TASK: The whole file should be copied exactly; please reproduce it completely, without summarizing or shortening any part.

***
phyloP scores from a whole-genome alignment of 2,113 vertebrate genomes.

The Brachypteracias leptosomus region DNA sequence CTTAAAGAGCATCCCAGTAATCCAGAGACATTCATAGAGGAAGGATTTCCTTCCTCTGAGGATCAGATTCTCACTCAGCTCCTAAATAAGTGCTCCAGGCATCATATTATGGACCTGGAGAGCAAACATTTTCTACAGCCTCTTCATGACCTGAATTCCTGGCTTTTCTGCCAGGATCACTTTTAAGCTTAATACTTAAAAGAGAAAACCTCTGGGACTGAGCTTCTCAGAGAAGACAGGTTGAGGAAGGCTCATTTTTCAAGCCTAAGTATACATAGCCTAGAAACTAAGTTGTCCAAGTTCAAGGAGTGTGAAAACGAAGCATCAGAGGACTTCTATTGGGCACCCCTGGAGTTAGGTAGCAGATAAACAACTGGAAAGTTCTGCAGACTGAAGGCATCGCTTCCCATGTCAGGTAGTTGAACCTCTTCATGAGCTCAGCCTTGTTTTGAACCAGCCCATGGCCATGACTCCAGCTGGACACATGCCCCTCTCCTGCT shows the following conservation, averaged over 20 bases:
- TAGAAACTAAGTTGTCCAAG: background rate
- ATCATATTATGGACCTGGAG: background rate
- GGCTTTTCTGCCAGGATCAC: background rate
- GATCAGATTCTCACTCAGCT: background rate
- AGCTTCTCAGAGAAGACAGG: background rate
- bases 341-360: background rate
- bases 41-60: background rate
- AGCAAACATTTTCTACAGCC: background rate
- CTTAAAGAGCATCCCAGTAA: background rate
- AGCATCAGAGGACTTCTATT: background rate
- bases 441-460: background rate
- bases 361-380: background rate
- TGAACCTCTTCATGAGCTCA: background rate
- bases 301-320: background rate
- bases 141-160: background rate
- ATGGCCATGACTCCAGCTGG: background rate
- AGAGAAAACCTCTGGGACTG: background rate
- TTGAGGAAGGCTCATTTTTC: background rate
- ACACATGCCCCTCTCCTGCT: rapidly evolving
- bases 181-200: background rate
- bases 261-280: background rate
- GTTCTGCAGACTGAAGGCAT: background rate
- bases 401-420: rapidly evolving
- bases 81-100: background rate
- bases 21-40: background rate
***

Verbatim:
phyloP scores from a whole-genome alignment of 2,113 vertebrate genomes.

The Brachypteracias leptosomus region DNA sequence CTTAAAGAGCATCCCAGTAATCCAGAGACATTCATAGAGGAAGGATTTCCTTCCTCTGAGGATCAGATTCTCACTCAGCTCCTAAATAAGTGCTCCAGGCATCATATTATGGACCTGGAGAGCAAACATTTTCTACAGCCTCTTCATGACCTGAATTCCTGGCTTTTCTGCCAGGATCACTTTTAAGCTTAATACTTAAAAGAGAAAACCTCTGGGACTGAGCTTCTCAGAGAAGACAGGTTGAGGAAGGCTCATTTTTCAAGCCTAAGTATACATAGCCTAGAAACTAAGTTGTCCAAGTTCAAGGAGTGTGAAAACGAAGCATCAGAGGACTTCTATTGGGCACCCCTGGAGTTAGGTAGCAGATAAACAACTGGAAAGTTCTGCAGACTGAAGGCATCGCTTCCCATGTCAGGTAGTTGAACCTCTTCATGAGCTCAGCCTTGTTTTGAACCAGCCCATGGCCATGACTCCAGCTGGACACATGCCCCTCTCCTGCT shows the following conservation, averaged over 20 bases:
- TAGAAACTAAGTTGTCCAAG: background rate
- ATCATATTATGGACCTGGAG: background rate
- GGCTTTTCTGCCAGGATCAC: background rate
- GATCAGATTCTCACTCAGCT: background rate
- AGCTTCTCAGAGAAGACAGG: background rate
- bases 341-360: background rate
- bases 41-60: background rate
- AGCAAACATTTTCTACAGCC: background rate
- CTTAAAGAGCATCCCAGTAA: background rate
- AGCATCAGAGGACTTCTATT: background rate
- bases 441-460: background rate
- bases 361-380: background rate
- TGAACCTCTTCATGAGCTCA: background rate
- bases 301-320: background rate
- bases 141-160: background rate
- ATGGCCATGACTCCAGCTGG: background rate
- AGAGAAAACCTCTGGGACTG: background rate
- TTGAGGAAGGCTCATTTTTC: background rate
- ACACATGCCCCTCTCCTGCT: rapidly evolving
- bases 181-200: background rate
- bases 261-280: background rate
- GTTCTGCAGACTGAAGGCAT: background rate
- bases 401-420: rapidly evolving
- bases 81-100: background rate
- bases 21-40: background rate